HARARE, March 13 Zimbabwe's mining output is
under threat because banks are delaying processing foreign
payments by up to three months due to a shortage of dollars, the
southern African country's mining chamber warned on Monday.
Mining generates more than half of Zimbabwe's foreign
exchange and should be given priority by the central bank when
making offshore payments, Chamber of Mines economist Pardon
Chitsuro told a parliamentary committee.
Zimbabwe introduced a so-called bond note currency, which is
denominated in U.S. dollars, in November in a bid to ease cash
shortages, but long queues continue outside banks while U.S.
dollars are slowly disappearing from circulation.
Some businesses, especially those importing goods, are
offering discounts on cash purchases in U.S. dollars, while
charging more for mobile or card transactions.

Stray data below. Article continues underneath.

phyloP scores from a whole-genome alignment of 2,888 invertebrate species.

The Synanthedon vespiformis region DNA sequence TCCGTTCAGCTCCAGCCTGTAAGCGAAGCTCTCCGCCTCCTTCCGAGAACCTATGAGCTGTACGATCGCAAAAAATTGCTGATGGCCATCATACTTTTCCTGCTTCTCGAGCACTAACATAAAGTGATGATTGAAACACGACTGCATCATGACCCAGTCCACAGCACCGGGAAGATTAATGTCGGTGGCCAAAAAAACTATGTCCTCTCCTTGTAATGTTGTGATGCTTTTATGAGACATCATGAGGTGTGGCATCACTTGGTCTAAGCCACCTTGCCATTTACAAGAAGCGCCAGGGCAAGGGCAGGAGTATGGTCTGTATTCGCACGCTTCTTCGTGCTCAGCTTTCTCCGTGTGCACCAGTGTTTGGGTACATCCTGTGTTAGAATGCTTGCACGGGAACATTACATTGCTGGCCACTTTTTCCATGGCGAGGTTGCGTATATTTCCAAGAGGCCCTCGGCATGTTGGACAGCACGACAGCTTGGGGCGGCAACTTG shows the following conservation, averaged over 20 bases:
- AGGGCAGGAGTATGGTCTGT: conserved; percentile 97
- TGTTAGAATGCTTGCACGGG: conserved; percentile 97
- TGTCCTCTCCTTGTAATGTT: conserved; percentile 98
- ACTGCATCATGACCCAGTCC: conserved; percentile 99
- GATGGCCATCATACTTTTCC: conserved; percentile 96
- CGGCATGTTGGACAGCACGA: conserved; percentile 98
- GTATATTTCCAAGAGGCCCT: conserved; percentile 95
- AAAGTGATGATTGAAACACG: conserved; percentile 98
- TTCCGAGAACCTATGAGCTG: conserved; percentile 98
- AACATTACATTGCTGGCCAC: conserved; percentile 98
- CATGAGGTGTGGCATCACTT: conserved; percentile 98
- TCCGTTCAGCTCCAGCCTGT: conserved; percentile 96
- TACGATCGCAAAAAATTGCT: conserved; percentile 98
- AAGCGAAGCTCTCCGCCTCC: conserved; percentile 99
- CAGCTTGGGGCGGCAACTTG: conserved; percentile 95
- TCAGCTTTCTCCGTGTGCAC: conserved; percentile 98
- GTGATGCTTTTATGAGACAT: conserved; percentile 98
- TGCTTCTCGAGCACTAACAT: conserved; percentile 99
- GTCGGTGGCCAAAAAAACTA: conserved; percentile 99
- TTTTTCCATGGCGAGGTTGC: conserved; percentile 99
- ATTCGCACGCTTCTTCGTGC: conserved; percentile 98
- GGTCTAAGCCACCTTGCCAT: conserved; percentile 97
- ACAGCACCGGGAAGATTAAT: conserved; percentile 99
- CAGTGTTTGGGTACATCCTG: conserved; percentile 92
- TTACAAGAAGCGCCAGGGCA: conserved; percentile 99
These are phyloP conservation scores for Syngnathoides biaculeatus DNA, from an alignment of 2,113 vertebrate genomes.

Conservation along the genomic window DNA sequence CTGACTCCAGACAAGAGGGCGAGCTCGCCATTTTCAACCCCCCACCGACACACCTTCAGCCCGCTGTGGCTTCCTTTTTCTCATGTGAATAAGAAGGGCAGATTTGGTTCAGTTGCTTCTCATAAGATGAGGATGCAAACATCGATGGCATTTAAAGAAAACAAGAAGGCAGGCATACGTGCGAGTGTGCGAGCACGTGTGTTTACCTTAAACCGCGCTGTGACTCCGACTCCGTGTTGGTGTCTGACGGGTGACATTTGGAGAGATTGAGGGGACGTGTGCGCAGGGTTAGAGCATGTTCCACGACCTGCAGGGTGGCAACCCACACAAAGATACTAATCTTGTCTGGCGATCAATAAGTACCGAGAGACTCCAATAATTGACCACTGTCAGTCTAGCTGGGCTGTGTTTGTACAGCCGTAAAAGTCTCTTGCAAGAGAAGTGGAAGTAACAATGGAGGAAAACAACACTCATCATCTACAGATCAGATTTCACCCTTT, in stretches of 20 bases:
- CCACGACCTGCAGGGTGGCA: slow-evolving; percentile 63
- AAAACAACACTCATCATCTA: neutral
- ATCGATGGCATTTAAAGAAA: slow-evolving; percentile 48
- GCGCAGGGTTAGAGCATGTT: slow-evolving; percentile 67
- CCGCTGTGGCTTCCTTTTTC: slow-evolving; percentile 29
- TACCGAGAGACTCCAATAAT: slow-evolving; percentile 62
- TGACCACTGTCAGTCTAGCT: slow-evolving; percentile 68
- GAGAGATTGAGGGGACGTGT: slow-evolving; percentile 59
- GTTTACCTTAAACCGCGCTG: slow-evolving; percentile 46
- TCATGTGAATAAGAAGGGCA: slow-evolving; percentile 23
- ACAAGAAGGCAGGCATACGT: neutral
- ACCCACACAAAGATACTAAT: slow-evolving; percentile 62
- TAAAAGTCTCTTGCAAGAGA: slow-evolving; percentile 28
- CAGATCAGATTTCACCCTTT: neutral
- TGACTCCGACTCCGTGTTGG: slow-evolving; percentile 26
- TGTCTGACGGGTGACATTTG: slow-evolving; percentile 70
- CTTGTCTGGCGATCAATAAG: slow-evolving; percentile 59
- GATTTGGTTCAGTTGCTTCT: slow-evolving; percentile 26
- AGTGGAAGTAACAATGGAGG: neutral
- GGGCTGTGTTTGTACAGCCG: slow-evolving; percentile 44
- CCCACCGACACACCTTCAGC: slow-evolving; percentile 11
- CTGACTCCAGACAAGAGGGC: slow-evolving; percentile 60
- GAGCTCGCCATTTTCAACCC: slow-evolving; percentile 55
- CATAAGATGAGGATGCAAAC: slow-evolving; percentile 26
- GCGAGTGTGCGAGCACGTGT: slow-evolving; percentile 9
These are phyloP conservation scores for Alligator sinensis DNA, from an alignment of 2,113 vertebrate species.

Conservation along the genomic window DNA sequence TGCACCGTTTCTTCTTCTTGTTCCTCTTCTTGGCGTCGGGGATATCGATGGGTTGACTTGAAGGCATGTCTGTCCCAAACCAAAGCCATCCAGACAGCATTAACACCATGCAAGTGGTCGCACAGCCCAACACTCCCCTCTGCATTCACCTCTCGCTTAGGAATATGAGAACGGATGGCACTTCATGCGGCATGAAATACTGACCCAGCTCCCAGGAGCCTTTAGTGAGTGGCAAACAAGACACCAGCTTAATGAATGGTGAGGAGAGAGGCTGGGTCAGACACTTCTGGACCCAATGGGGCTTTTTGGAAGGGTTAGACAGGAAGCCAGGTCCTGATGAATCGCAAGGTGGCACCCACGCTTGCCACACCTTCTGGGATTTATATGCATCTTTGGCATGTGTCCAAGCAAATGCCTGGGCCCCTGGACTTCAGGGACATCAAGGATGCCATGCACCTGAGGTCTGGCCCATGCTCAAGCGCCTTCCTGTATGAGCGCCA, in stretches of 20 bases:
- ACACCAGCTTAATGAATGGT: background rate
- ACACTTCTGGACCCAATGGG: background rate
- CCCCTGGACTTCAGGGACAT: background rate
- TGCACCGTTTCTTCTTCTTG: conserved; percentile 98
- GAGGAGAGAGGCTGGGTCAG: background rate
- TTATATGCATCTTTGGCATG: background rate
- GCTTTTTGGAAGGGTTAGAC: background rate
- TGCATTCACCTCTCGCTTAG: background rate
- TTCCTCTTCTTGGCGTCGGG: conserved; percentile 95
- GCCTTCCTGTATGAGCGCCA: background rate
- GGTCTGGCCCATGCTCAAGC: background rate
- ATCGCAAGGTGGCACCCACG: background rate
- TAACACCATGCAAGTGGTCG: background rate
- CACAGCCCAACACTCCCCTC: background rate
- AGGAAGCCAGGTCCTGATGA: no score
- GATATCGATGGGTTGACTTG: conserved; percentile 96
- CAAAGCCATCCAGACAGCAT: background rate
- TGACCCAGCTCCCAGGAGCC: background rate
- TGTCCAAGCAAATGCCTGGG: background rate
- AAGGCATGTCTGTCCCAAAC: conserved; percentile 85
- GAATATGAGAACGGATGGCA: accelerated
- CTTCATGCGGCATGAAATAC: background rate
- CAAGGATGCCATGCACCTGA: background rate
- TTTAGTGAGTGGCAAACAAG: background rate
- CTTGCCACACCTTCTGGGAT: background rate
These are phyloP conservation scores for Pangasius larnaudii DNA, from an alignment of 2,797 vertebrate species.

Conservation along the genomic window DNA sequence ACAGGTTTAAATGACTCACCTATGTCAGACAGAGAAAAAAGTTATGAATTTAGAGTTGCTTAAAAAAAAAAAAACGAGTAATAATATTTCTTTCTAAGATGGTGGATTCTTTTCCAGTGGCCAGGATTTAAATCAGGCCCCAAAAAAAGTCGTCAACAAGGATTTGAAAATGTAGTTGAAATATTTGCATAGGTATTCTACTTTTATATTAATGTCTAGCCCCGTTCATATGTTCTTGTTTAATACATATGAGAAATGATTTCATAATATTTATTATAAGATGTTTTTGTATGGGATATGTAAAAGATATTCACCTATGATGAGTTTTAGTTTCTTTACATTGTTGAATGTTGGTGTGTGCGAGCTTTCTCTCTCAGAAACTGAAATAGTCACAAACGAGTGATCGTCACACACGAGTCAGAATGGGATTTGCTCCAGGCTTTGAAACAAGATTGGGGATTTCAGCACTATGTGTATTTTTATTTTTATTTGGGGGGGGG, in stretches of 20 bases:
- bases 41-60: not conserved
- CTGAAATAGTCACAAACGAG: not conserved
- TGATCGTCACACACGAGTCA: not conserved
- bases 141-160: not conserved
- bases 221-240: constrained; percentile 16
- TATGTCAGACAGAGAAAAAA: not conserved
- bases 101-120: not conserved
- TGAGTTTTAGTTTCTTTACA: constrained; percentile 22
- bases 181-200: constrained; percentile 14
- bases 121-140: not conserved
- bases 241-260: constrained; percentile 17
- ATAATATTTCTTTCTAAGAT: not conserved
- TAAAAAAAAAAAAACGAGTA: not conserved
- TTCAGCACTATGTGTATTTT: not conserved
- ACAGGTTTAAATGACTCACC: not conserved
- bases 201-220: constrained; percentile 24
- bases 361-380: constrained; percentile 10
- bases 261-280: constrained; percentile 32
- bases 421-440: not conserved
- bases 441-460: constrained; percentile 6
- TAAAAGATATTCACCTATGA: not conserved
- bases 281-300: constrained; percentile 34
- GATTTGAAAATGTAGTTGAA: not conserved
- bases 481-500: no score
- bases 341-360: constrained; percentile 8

Mining companies need to import machinery and inputs such as
explosives and chemicals.
Importers say they are struggling to pay for goods abroad
because accounts held by local banks overseas have been depleted
of foreign currency.
"We have been facing a foreign payments gridlock with delays
of up to 12 weeks impacting negatively on production," Chitsuro
The world's two largest platinum producers Anglo American
Platinum and Impala Platinum have operations
in Zimbabwe, alongside local firms Bindura Nickel and
Hwange Colliery Company.
Bankers Association of Zimbabwe president Charity Jinya
acknowledged the delays, which she blamed on a lack of dollars
and depleted offshore accounts of local banks.
Last month, the central bank said Zimbabwean banks only had
enough cash in offshore accounts to finance about two weeks'
worth of imports.
Zimbabwe needs an average $430 million a month to pay for
imports, according to central bank figures for 2016.
(Reporting by MacDonald Dzirutwe; Editing by Alexander Smith)